Critic J. Hoberman has described Ernie Gehr as "cinema's virtuoso minimalist," and Side/Walk/Shuttle is compelling evidence of this claim. As Gehr recalls, "The initial inspiration for the film was an outdoor glass elevator and the visual, spatial, and gravitational possibilities it presented me with. The work was also informed by an interest in panoramas, the urban landscape, as well as the topography of San Francisco. Finally, the shape and character of the work was tempered by reflections upon a lifetime of displacement, moving from place to place and haunted by recurring memories of other places I once passed through." The film consists of twenty–five moving shots, most less than ninety seconds in length and all taken from within the glass elevator of San Francisco's Fairmont Hotel. The city swoops and tilts before our eyes, making the viewer question the very laws of gravity. Indeed, the sense of wonder Gehr creates and the giddy pleasure he conveys through the simple visual manipulation of the physical world make him a natural successor to the world's first filmmakers, artists who invented a "cinema of attractions" that was grounded in the wonder and sensuality of the filmgoing experience itself.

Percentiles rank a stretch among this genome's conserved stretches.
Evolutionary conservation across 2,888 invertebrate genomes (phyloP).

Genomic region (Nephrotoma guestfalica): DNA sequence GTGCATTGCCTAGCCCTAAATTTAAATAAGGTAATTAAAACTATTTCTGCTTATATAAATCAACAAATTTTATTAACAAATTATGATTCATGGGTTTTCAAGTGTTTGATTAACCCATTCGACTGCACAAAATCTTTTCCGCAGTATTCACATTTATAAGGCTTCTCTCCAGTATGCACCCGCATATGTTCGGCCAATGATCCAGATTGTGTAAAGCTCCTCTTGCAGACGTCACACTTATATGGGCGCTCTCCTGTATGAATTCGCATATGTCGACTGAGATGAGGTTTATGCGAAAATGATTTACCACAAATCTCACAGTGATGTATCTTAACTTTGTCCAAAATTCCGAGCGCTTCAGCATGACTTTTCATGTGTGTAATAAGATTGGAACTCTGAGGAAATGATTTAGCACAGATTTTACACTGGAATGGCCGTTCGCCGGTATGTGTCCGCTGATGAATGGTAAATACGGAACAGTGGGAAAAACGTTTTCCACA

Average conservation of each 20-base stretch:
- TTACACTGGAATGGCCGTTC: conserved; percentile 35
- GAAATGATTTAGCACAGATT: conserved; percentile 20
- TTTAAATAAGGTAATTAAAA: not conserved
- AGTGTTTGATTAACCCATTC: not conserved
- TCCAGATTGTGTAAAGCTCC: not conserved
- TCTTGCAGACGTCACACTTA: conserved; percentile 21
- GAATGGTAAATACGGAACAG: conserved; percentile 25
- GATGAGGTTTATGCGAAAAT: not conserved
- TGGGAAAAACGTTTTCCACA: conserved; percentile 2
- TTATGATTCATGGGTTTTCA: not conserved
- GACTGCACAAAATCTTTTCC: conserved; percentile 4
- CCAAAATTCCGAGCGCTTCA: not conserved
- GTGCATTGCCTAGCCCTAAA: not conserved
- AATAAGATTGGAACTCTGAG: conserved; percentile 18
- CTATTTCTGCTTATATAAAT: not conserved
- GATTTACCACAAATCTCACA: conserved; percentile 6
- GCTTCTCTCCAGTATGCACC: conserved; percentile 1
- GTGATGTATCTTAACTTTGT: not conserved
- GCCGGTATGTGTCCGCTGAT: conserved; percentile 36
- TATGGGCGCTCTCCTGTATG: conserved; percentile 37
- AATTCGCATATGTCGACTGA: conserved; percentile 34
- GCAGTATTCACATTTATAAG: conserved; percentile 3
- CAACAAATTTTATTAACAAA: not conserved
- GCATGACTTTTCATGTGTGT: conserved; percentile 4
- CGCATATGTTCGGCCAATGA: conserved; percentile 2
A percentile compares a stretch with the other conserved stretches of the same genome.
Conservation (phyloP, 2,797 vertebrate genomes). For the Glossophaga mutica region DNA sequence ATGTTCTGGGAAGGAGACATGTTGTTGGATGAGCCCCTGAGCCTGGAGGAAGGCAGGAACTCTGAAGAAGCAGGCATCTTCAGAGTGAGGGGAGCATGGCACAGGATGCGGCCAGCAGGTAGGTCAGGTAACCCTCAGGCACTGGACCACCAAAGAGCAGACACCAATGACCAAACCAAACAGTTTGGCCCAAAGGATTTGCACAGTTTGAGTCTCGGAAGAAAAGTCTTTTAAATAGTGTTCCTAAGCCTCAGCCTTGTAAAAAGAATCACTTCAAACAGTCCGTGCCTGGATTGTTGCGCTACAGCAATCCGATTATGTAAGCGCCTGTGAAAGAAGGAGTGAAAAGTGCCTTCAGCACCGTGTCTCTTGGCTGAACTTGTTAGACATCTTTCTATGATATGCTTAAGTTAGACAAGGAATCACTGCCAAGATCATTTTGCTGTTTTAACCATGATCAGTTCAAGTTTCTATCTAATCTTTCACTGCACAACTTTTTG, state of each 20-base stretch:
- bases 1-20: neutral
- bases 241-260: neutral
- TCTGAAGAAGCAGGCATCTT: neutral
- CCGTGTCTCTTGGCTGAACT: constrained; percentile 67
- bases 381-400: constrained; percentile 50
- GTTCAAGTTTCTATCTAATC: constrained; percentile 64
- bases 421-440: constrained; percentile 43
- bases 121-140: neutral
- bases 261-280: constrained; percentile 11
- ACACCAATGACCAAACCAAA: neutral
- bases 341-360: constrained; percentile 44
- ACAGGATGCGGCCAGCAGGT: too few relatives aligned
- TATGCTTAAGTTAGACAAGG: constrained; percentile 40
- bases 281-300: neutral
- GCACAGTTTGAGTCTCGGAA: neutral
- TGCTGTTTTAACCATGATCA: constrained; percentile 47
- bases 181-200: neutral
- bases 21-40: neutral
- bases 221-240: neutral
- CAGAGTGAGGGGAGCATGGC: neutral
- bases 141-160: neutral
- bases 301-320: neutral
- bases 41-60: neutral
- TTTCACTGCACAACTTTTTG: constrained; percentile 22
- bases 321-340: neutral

from In Still Moving: The Film and Media Collections of The Museum of Modern Art by Steven Higgins, New York: The Museum of Modern Art, 2006, p. 321